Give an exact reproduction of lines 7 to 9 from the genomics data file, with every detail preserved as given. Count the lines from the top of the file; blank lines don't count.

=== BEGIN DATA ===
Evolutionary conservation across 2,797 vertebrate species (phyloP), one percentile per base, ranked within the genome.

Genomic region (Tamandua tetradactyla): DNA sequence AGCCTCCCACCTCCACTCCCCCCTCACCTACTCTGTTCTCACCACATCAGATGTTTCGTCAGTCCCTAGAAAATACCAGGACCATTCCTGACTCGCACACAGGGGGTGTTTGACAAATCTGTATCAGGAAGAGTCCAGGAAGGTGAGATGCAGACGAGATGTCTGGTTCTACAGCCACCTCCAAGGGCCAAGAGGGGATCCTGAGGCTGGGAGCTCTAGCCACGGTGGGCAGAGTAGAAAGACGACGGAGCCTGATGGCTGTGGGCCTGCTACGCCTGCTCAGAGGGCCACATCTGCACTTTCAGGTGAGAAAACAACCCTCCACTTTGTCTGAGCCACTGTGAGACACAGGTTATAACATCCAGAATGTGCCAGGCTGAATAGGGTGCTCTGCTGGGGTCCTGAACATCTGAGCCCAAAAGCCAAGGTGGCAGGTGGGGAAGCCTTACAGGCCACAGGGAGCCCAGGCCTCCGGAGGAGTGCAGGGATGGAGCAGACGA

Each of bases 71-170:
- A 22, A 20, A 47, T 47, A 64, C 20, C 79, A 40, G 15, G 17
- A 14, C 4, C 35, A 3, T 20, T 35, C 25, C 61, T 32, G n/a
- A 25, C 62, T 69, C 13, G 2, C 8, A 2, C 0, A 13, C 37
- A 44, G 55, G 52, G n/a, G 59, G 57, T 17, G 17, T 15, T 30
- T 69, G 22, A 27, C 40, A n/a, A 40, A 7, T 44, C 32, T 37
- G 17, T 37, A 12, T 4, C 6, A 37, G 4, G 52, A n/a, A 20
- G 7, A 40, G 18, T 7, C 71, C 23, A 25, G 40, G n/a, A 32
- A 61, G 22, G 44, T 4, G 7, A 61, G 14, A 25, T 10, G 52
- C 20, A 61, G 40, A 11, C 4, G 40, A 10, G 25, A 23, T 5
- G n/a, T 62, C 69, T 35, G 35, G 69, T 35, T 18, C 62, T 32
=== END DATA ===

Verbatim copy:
- A 44, G 55, G 52, G n/a, G 59, G 57, T 17, G 17, T 15, T 30
- T 69, G 22, A 27, C 40, A n/a, A 40, A 7, T 44, C 32, T 37
- G 17, T 37, A 12, T 4, C 6, A 37, G 4, G 52, A n/a, A 20